Google Maps vs. Apple Maps

I’ve wanted to compare Google Maps to Apple Maps for a while but never got around to it. But a couple of weeks ago I made four trips between St. George and Las Vegas. The trip covers about 130 miles each way or two hours of drive time which would provide me the chance to test both apps in and around a small and larger city.

On my first trip to Vegas, I ran both Google Maps and Apple Maps simultaneously. This allowed me to take screenshots of both apps, and also listen to how they differed in providing turn-by-turn directions.

I considered adding my Garmin GPS to the test, but I just don’t use it much anymore. It’s a portable unit but is a hassle to set up in our Honda Odyssey, provided I can remember where I placed the power adapter and window mount. I’m also not thrilled that Garmin wants another $100 or to update my maps. So I’ve all but stopped using the Garmin in favor of my iPhone 5 on which I tested Google Maps and Apple Maps.

I should also point out that I was a Google Maps user for several years until Apple Maps arrived. I didn’t have any of the bad experiences some Apple Maps users were having so I’ve continued to use it. I went into this test to see if one map app worked better than the other, knowing if they felt about the same I’d probably stick to using Apple Maps.

You’ll notice a blue bar at the top of the Google Map screenshots. It’s there because I was running Apple Maps at the same time but wouldn’t show up if I had only Google Maps running. I don’t count that against it although it resulted in the bottom of the screen getting squished a bit which matters because Google tends to present more information at the bottom of the map while Apple tends to present as much as possible at the top.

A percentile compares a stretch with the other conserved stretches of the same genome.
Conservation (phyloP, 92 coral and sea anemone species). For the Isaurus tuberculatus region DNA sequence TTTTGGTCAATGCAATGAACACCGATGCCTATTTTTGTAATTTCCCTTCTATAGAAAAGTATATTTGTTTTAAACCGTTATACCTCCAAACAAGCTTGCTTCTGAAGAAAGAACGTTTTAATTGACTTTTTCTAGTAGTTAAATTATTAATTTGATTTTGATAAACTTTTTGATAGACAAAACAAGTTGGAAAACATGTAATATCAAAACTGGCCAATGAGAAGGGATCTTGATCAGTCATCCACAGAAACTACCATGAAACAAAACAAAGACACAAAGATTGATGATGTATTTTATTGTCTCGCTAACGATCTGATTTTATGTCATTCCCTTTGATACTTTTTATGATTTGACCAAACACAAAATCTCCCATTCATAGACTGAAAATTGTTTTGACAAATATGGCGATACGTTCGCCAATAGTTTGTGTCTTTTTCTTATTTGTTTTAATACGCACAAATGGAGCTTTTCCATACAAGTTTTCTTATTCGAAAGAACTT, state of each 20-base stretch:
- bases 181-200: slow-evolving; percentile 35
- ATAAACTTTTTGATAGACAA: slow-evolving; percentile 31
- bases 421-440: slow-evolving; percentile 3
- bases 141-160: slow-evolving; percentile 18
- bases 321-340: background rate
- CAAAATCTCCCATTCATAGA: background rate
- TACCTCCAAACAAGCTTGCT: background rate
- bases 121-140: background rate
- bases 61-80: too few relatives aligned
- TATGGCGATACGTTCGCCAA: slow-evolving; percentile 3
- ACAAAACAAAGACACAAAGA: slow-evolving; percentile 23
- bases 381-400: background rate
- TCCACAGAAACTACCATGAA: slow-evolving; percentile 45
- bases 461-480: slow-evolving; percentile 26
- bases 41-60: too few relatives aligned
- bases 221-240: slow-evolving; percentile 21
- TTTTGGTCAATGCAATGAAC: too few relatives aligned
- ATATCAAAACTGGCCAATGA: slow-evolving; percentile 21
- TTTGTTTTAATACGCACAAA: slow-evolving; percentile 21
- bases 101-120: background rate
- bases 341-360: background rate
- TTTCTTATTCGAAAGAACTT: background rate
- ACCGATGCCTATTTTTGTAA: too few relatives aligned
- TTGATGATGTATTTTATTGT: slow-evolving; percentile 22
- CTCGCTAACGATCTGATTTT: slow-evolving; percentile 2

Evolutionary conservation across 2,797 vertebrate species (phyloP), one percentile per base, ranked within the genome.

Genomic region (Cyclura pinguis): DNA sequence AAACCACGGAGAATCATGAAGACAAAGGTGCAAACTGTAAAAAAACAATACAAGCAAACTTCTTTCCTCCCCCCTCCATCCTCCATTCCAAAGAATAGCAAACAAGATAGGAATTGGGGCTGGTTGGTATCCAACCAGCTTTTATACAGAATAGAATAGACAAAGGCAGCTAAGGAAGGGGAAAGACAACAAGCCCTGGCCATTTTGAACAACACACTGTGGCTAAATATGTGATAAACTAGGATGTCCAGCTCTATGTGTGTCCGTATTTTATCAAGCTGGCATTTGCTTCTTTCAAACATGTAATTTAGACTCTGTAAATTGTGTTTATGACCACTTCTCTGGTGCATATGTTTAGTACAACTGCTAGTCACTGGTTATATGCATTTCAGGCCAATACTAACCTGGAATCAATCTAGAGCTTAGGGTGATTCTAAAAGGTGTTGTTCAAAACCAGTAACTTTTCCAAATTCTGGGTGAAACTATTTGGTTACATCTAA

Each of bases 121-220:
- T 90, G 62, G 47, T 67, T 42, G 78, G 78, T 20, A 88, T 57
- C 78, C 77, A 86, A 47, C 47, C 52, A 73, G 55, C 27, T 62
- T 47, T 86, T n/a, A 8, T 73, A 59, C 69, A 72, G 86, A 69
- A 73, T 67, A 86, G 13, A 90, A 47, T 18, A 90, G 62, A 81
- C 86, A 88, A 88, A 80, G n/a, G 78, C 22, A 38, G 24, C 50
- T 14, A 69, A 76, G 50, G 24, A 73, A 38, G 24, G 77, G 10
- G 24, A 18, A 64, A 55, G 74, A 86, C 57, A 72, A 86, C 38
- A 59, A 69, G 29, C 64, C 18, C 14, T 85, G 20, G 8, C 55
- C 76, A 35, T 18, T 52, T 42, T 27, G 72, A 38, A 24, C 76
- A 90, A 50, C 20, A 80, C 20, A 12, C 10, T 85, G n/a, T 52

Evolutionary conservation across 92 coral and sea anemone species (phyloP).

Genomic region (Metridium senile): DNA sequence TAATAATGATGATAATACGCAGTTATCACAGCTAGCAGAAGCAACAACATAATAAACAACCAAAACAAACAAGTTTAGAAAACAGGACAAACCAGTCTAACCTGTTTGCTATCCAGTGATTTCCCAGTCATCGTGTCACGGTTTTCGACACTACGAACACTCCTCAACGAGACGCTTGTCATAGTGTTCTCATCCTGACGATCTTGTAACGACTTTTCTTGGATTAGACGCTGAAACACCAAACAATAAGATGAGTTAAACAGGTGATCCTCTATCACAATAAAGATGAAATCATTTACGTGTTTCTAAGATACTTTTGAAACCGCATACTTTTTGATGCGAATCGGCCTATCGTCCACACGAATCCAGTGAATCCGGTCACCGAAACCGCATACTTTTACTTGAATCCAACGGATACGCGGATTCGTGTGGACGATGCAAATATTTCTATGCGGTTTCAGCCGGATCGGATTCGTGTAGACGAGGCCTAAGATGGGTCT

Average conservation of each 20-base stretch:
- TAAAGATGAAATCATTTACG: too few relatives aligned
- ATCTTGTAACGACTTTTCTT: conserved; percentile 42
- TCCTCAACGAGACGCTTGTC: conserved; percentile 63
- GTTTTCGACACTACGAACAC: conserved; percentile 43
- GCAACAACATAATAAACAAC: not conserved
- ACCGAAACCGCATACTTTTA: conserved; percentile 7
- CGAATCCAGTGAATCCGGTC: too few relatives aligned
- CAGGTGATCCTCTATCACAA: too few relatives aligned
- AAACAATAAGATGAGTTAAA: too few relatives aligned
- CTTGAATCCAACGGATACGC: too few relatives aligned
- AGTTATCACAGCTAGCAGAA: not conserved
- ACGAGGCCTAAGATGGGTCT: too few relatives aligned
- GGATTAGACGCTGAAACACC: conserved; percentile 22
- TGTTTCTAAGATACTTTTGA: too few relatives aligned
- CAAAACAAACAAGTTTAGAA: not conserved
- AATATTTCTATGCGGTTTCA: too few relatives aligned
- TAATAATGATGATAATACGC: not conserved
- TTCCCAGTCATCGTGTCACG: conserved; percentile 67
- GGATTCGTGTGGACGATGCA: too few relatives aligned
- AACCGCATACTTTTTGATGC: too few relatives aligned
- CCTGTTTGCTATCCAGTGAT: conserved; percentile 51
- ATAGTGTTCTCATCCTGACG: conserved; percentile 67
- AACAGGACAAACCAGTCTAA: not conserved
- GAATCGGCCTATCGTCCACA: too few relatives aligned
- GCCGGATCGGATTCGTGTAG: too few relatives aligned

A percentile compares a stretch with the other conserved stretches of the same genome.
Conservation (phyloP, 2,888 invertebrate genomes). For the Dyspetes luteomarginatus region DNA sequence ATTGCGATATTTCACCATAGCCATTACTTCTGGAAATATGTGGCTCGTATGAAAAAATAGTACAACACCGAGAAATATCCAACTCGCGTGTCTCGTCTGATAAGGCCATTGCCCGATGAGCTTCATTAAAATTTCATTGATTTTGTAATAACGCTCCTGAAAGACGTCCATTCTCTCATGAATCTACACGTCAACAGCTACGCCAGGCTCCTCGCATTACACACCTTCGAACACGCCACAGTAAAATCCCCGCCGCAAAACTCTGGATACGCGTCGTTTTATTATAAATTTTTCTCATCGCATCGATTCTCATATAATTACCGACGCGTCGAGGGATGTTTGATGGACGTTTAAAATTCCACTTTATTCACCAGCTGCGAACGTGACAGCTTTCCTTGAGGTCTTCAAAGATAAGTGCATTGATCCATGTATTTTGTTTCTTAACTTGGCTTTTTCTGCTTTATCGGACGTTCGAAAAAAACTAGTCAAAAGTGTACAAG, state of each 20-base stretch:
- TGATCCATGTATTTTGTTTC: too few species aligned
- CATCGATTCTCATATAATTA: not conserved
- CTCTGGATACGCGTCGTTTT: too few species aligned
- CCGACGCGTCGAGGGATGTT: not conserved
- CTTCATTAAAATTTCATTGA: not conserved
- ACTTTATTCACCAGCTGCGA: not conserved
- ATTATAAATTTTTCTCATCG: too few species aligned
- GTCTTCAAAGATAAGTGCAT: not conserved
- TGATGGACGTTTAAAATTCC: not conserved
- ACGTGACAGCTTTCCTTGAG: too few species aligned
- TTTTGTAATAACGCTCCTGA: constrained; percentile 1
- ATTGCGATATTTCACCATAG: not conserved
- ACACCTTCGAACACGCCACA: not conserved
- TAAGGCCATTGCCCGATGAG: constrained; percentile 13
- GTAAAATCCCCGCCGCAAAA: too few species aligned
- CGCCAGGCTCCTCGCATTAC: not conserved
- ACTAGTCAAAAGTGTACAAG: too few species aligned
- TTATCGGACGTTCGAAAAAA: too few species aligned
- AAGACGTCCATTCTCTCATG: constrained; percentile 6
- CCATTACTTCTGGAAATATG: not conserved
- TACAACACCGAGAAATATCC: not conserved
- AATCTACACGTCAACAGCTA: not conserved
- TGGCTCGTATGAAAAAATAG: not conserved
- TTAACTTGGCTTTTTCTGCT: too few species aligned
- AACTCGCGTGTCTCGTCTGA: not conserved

The two screenshots below (Google Maps on left, Apple Maps on right) show the different approaches both apps take. Google provides much better surrounding street detail. Apple provides more trip details at a glance.  With Google Maps, I can get more details by pressing the bottom section of the map (1 hr 57 min) but it requires more interaction than Apple Maps.

Here’s another example of how Google Maps provides a lot more surrounding detail including business names. Keep in mind that this is a small town and Google still provides a good level of detail.  This would be incredibly helpful if my destination were one of those businesses or even if I knew my destination was close to one of them.  Apple Maps zooms in closer on your current position. But this screenshot also shows a major issue with Apple Maps in that it tells me to turn onto Black Ridge Dr. which is flat out wrong. Black Ridge Dr. is a street near the freeway onramp but runs in the opposite direction. Yet when I approached the onramp Apple Maps corrected itself and provided correct turn-by-turn directions. In fact, I hadn’t noticed this mistake until I got home and looked at the screenshots. But this was enough to make me rethink how much I should trust Apple Maps.

Once I was on the freeway, both apps worked well. I still prefer how Apple Maps presents the trip details. Apple Maps design also feels more polished while Google Maps looks like an app only an Android user could love. But I wanted to mention a major difference I noticed when I pulled off the freeway to purchase gas. It’s not uncommon to have to backtrack a block or two to enter get back on the freeway and Google and Apple differ in their approach here. While pulling out of the gas station Apple Maps turn-by-turn directions would say, “Proceed to the route.” and assume I knew my way back to the street that would return me to the freeway. Google would say, “Take a left onto Ranch Road and then a slight right onto I-15.”